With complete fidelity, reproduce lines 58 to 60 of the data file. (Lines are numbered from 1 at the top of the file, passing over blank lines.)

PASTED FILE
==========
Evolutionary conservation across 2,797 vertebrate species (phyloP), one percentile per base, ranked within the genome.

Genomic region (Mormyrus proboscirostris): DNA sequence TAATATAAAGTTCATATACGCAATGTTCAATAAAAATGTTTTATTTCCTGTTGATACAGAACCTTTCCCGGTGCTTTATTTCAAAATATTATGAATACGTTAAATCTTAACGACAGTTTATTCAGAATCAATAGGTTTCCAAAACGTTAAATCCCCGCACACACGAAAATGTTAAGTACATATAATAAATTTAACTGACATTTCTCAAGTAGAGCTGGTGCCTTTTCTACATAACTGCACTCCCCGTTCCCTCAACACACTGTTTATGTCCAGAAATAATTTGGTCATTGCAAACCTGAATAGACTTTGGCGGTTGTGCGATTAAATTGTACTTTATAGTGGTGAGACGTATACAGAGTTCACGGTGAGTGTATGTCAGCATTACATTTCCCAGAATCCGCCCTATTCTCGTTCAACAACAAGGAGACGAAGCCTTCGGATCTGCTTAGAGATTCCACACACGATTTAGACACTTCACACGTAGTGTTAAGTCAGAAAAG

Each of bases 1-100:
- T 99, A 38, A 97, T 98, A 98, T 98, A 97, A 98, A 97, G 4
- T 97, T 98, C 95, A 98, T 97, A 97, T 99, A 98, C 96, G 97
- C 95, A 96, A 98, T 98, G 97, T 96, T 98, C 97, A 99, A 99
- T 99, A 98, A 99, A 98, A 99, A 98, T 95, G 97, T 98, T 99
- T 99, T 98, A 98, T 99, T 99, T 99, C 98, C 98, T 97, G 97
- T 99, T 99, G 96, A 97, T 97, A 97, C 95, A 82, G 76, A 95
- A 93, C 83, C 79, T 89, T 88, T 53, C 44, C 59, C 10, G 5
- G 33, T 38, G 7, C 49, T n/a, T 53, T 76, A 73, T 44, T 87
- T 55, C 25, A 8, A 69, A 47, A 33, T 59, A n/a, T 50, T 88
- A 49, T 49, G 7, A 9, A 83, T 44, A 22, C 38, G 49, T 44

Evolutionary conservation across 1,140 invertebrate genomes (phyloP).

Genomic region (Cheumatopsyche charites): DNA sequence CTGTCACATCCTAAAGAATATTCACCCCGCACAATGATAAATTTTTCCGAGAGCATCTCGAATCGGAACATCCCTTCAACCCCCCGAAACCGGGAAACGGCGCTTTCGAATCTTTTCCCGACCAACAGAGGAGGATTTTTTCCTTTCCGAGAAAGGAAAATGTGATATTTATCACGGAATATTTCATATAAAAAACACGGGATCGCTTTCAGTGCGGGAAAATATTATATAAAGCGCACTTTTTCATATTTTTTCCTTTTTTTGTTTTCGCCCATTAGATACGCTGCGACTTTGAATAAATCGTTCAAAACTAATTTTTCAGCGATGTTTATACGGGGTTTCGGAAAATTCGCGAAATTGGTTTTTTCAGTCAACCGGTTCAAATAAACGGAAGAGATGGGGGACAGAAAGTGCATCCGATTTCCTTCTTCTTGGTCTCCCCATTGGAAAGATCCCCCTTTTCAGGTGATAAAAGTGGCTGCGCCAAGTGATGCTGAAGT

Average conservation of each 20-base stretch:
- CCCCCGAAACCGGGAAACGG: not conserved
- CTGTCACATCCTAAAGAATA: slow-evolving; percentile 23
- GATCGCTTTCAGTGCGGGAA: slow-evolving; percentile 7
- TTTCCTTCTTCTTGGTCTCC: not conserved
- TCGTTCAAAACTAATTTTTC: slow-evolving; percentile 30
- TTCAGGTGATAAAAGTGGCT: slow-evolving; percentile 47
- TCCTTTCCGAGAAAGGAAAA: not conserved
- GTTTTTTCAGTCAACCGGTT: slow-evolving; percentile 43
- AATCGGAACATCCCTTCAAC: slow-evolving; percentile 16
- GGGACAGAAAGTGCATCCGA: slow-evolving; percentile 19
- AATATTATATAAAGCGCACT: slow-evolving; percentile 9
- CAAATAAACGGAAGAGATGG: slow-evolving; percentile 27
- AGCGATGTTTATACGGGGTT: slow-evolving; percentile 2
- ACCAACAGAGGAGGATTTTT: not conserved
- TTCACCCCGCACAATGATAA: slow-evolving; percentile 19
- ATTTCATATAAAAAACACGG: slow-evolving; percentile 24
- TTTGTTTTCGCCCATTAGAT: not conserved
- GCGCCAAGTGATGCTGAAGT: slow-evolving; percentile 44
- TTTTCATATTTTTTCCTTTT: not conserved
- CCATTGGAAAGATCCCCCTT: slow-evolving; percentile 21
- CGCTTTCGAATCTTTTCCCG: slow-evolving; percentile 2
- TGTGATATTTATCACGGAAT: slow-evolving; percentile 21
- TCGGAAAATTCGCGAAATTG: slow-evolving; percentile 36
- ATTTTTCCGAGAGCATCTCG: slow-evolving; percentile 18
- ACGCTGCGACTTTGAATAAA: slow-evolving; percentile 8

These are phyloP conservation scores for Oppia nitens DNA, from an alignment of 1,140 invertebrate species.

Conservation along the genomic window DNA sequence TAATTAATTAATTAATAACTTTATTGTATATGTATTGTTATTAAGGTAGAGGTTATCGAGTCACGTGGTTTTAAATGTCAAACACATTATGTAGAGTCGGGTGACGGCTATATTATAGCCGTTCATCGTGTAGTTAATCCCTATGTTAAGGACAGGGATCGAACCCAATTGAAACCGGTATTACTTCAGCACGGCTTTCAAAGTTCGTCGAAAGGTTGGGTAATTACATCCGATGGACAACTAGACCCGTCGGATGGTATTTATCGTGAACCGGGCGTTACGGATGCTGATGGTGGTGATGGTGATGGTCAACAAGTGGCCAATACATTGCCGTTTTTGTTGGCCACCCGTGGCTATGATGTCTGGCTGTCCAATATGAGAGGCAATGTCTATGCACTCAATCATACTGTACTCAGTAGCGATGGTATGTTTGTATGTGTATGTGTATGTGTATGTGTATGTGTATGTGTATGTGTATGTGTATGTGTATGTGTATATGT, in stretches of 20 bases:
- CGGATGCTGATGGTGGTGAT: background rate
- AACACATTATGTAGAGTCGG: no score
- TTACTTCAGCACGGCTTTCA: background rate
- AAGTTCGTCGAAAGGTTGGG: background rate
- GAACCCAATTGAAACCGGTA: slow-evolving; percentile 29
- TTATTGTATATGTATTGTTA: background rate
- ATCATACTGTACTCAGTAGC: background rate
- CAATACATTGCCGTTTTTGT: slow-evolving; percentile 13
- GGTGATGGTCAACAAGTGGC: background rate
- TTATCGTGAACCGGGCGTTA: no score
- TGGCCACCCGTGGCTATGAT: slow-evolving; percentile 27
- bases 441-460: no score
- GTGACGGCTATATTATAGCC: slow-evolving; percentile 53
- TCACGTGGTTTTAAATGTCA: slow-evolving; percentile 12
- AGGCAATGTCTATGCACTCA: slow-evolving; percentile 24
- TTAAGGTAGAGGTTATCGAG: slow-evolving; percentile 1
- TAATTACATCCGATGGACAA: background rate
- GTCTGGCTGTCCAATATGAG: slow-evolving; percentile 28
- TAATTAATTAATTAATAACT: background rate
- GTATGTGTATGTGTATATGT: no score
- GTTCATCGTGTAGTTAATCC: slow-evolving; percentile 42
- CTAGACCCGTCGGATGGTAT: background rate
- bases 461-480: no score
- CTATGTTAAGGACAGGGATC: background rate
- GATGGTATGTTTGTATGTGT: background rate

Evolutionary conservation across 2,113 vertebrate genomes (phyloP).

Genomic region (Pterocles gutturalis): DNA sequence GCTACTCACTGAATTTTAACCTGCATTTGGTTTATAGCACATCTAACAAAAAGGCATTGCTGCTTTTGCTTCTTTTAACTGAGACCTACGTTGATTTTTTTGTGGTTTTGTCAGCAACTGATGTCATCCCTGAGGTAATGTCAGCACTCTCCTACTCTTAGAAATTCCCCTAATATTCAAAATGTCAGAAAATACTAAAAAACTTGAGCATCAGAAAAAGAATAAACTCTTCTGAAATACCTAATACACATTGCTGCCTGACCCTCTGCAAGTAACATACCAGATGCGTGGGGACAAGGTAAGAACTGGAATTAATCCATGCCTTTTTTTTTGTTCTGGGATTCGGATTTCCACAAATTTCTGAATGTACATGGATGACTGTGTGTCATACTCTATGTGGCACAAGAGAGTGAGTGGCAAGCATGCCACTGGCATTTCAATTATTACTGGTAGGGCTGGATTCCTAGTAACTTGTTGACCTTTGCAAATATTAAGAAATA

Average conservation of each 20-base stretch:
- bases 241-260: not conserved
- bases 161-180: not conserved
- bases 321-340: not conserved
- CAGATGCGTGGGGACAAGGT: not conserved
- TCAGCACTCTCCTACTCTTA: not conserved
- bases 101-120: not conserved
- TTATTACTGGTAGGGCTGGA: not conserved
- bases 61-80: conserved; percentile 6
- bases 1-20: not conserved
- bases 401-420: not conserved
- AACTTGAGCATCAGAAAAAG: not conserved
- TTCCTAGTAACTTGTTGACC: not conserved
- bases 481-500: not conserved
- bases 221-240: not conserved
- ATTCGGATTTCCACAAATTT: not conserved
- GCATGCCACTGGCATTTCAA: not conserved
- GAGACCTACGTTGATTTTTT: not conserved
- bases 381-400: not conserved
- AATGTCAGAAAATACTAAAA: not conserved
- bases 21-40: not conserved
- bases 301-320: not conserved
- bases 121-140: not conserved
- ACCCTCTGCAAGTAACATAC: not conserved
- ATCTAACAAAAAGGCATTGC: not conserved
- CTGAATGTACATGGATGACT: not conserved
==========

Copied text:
- AGGCAATGTCTATGCACTCA: slow-evolving; percentile 24
- TTAAGGTAGAGGTTATCGAG: slow-evolving; percentile 1
- TAATTACATCCGATGGACAA: background rate